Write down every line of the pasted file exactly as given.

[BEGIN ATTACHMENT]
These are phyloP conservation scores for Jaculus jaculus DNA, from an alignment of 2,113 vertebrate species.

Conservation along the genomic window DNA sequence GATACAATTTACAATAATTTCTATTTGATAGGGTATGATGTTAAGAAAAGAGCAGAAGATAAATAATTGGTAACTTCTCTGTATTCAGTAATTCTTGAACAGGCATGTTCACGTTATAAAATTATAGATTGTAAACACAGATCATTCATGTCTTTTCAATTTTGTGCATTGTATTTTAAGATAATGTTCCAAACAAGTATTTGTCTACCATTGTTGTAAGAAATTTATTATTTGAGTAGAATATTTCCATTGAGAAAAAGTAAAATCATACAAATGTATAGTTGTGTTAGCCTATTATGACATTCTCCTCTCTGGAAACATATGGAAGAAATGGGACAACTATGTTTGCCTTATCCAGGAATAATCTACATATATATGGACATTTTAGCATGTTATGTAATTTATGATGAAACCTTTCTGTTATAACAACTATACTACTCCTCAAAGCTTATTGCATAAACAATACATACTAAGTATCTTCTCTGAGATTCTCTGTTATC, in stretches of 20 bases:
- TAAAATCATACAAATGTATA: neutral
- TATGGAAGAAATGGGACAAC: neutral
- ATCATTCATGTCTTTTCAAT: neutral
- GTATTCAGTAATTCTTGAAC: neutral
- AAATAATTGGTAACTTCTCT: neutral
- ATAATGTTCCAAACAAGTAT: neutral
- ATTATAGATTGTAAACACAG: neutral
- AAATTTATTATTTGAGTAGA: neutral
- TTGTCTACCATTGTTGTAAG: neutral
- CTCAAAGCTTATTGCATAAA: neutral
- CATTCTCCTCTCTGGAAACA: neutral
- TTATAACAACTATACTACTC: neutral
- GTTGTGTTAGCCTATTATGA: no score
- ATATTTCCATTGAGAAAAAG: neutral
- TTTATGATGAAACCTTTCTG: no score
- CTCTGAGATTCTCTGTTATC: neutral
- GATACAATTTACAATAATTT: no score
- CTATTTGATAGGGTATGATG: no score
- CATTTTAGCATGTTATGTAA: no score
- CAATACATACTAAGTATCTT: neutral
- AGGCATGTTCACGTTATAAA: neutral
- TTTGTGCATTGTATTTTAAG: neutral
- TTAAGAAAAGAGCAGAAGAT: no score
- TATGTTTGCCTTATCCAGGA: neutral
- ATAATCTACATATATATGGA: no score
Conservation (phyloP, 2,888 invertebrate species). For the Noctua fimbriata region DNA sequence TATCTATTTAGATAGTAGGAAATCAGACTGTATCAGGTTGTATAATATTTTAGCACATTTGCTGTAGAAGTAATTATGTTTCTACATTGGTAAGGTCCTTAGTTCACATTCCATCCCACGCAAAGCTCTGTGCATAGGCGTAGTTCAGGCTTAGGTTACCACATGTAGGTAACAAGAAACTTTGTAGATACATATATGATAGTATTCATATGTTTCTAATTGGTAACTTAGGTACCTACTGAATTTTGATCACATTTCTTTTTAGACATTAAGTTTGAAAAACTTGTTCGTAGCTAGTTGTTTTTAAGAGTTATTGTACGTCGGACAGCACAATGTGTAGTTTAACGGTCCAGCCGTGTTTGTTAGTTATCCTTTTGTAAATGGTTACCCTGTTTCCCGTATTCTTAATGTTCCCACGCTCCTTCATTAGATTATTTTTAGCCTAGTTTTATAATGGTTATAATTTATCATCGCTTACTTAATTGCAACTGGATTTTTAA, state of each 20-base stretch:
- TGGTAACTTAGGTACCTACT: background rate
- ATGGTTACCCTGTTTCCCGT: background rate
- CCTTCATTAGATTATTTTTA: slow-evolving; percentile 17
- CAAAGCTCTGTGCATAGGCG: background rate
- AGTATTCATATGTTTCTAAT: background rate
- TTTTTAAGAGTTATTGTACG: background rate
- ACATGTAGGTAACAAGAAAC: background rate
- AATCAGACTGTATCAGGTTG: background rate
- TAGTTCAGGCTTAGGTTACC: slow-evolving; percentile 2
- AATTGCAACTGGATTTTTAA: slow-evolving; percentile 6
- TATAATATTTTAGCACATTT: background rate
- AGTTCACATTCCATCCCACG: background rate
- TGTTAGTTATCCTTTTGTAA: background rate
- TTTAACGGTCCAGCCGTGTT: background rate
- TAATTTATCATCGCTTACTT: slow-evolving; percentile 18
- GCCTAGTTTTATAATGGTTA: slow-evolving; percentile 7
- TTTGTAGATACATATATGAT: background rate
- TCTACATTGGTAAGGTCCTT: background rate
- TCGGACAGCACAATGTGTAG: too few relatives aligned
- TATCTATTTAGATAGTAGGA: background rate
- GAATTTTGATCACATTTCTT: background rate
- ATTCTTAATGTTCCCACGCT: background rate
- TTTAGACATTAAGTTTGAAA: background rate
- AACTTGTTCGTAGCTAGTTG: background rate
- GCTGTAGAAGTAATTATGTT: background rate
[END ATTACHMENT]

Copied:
These are phyloP conservation scores for Jaculus jaculus DNA, from an alignment of 2,113 vertebrate species.

Conservation along the genomic window DNA sequence GATACAATTTACAATAATTTCTATTTGATAGGGTATGATGTTAAGAAAAGAGCAGAAGATAAATAATTGGTAACTTCTCTGTATTCAGTAATTCTTGAACAGGCATGTTCACGTTATAAAATTATAGATTGTAAACACAGATCATTCATGTCTTTTCAATTTTGTGCATTGTATTTTAAGATAATGTTCCAAACAAGTATTTGTCTACCATTGTTGTAAGAAATTTATTATTTGAGTAGAATATTTCCATTGAGAAAAAGTAAAATCATACAAATGTATAGTTGTGTTAGCCTATTATGACATTCTCCTCTCTGGAAACATATGGAAGAAATGGGACAACTATGTTTGCCTTATCCAGGAATAATCTACATATATATGGACATTTTAGCATGTTATGTAATTTATGATGAAACCTTTCTGTTATAACAACTATACTACTCCTCAAAGCTTATTGCATAAACAATACATACTAAGTATCTTCTCTGAGATTCTCTGTTATC, in stretches of 20 bases:
- TAAAATCATACAAATGTATA: neutral
- TATGGAAGAAATGGGACAAC: neutral
- ATCATTCATGTCTTTTCAAT: neutral
- GTATTCAGTAATTCTTGAAC: neutral
- AAATAATTGGTAACTTCTCT: neutral
- ATAATGTTCCAAACAAGTAT: neutral
- ATTATAGATTGTAAACACAG: neutral
- AAATTTATTATTTGAGTAGA: neutral
- TTGTCTACCATTGTTGTAAG: neutral
- CTCAAAGCTTATTGCATAAA: neutral
- CATTCTCCTCTCTGGAAACA: neutral
- TTATAACAACTATACTACTC: neutral
- GTTGTGTTAGCCTATTATGA: no score
- ATATTTCCATTGAGAAAAAG: neutral
- TTTATGATGAAACCTTTCTG: no score
- CTCTGAGATTCTCTGTTATC: neutral
- GATACAATTTACAATAATTT: no score
- CTATTTGATAGGGTATGATG: no score
- CATTTTAGCATGTTATGTAA: no score
- CAATACATACTAAGTATCTT: neutral
- AGGCATGTTCACGTTATAAA: neutral
- TTTGTGCATTGTATTTTAAG: neutral
- TTAAGAAAAGAGCAGAAGAT: no score
- TATGTTTGCCTTATCCAGGA: neutral
- ATAATCTACATATATATGGA: no score
Conservation (phyloP, 2,888 invertebrate species). For the Noctua fimbriata region DNA sequence TATCTATTTAGATAGTAGGAAATCAGACTGTATCAGGTTGTATAATATTTTAGCACATTTGCTGTAGAAGTAATTATGTTTCTACATTGGTAAGGTCCTTAGTTCACATTCCATCCCACGCAAAGCTCTGTGCATAGGCGTAGTTCAGGCTTAGGTTACCACATGTAGGTAACAAGAAACTTTGTAGATACATATATGATAGTATTCATATGTTTCTAATTGGTAACTTAGGTACCTACTGAATTTTGATCACATTTCTTTTTAGACATTAAGTTTGAAAAACTTGTTCGTAGCTAGTTGTTTTTAAGAGTTATTGTACGTCGGACAGCACAATGTGTAGTTTAACGGTCCAGCCGTGTTTGTTAGTTATCCTTTTGTAAATGGTTACCCTGTTTCCCGTATTCTTAATGTTCCCACGCTCCTTCATTAGATTATTTTTAGCCTAGTTTTATAATGGTTATAATTTATCATCGCTTACTTAATTGCAACTGGATTTTTAA, state of each 20-base stretch:
- TGGTAACTTAGGTACCTACT: background rate
- ATGGTTACCCTGTTTCCCGT: background rate
- CCTTCATTAGATTATTTTTA: slow-evolving; percentile 17
- CAAAGCTCTGTGCATAGGCG: background rate
- AGTATTCATATGTTTCTAAT: background rate
- TTTTTAAGAGTTATTGTACG: background rate
- ACATGTAGGTAACAAGAAAC: background rate
- AATCAGACTGTATCAGGTTG: background rate
- TAGTTCAGGCTTAGGTTACC: slow-evolving; percentile 2
- AATTGCAACTGGATTTTTAA: slow-evolving; percentile 6
- TATAATATTTTAGCACATTT: background rate
- AGTTCACATTCCATCCCACG: background rate
- TGTTAGTTATCCTTTTGTAA: background rate
- TTTAACGGTCCAGCCGTGTT: background rate
- TAATTTATCATCGCTTACTT: slow-evolving; percentile 18
- GCCTAGTTTTATAATGGTTA: slow-evolving; percentile 7
- TTTGTAGATACATATATGAT: background rate
- TCTACATTGGTAAGGTCCTT: background rate
- TCGGACAGCACAATGTGTAG: too few relatives aligned
- TATCTATTTAGATAGTAGGA: background rate
- GAATTTTGATCACATTTCTT: background rate
- ATTCTTAATGTTCCCACGCT: background rate
- TTTAGACATTAAGTTTGAAA: background rate
- AACTTGTTCGTAGCTAGTTG: background rate
- GCTGTAGAAGTAATTATGTT: background rate